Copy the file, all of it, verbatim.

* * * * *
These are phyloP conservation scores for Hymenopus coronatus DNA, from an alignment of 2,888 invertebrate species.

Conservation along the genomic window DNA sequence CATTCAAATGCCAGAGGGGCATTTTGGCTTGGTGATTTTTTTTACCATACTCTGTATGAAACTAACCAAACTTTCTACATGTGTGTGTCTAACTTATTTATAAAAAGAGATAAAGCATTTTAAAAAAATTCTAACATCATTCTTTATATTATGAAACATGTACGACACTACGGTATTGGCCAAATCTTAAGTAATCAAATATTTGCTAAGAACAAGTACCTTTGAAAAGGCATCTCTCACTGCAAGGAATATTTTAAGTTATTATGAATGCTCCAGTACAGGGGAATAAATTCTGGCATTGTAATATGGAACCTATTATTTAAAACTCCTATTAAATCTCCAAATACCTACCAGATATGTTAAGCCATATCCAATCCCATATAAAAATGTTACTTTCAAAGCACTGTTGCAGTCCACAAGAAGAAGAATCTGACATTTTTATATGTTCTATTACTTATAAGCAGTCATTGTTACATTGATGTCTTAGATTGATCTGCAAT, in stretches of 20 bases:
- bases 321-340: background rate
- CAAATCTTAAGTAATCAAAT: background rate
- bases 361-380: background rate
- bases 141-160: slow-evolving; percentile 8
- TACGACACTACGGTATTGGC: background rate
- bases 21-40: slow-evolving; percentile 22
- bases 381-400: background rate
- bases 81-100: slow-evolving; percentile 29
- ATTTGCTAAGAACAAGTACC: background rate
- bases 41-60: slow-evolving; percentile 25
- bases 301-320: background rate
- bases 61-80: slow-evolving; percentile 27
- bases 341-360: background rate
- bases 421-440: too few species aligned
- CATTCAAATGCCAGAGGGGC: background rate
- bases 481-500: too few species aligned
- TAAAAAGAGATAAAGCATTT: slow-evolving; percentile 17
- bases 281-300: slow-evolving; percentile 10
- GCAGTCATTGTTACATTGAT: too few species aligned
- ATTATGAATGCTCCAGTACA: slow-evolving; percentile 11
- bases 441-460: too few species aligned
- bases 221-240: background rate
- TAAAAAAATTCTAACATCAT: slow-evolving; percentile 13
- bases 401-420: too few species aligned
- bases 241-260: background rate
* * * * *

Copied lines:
These are phyloP conservation scores for Hymenopus coronatus DNA, from an alignment of 2,888 invertebrate species.

Conservation along the genomic window DNA sequence CATTCAAATGCCAGAGGGGCATTTTGGCTTGGTGATTTTTTTTACCATACTCTGTATGAAACTAACCAAACTTTCTACATGTGTGTGTCTAACTTATTTATAAAAAGAGATAAAGCATTTTAAAAAAATTCTAACATCATTCTTTATATTATGAAACATGTACGACACTACGGTATTGGCCAAATCTTAAGTAATCAAATATTTGCTAAGAACAAGTACCTTTGAAAAGGCATCTCTCACTGCAAGGAATATTTTAAGTTATTATGAATGCTCCAGTACAGGGGAATAAATTCTGGCATTGTAATATGGAACCTATTATTTAAAACTCCTATTAAATCTCCAAATACCTACCAGATATGTTAAGCCATATCCAATCCCATATAAAAATGTTACTTTCAAAGCACTGTTGCAGTCCACAAGAAGAAGAATCTGACATTTTTATATGTTCTATTACTTATAAGCAGTCATTGTTACATTGATGTCTTAGATTGATCTGCAAT, in stretches of 20 bases:
- bases 321-340: background rate
- CAAATCTTAAGTAATCAAAT: background rate
- bases 361-380: background rate
- bases 141-160: slow-evolving; percentile 8
- TACGACACTACGGTATTGGC: background rate
- bases 21-40: slow-evolving; percentile 22
- bases 381-400: background rate
- bases 81-100: slow-evolving; percentile 29
- ATTTGCTAAGAACAAGTACC: background rate
- bases 41-60: slow-evolving; percentile 25
- bases 301-320: background rate
- bases 61-80: slow-evolving; percentile 27
- bases 341-360: background rate
- bases 421-440: too few species aligned
- CATTCAAATGCCAGAGGGGC: background rate
- bases 481-500: too few species aligned
- TAAAAAGAGATAAAGCATTT: slow-evolving; percentile 17
- bases 281-300: slow-evolving; percentile 10
- GCAGTCATTGTTACATTGAT: too few species aligned
- ATTATGAATGCTCCAGTACA: slow-evolving; percentile 11
- bases 441-460: too few species aligned
- bases 221-240: background rate
- TAAAAAAATTCTAACATCAT: slow-evolving; percentile 13
- bases 401-420: too few species aligned
- bases 241-260: background rate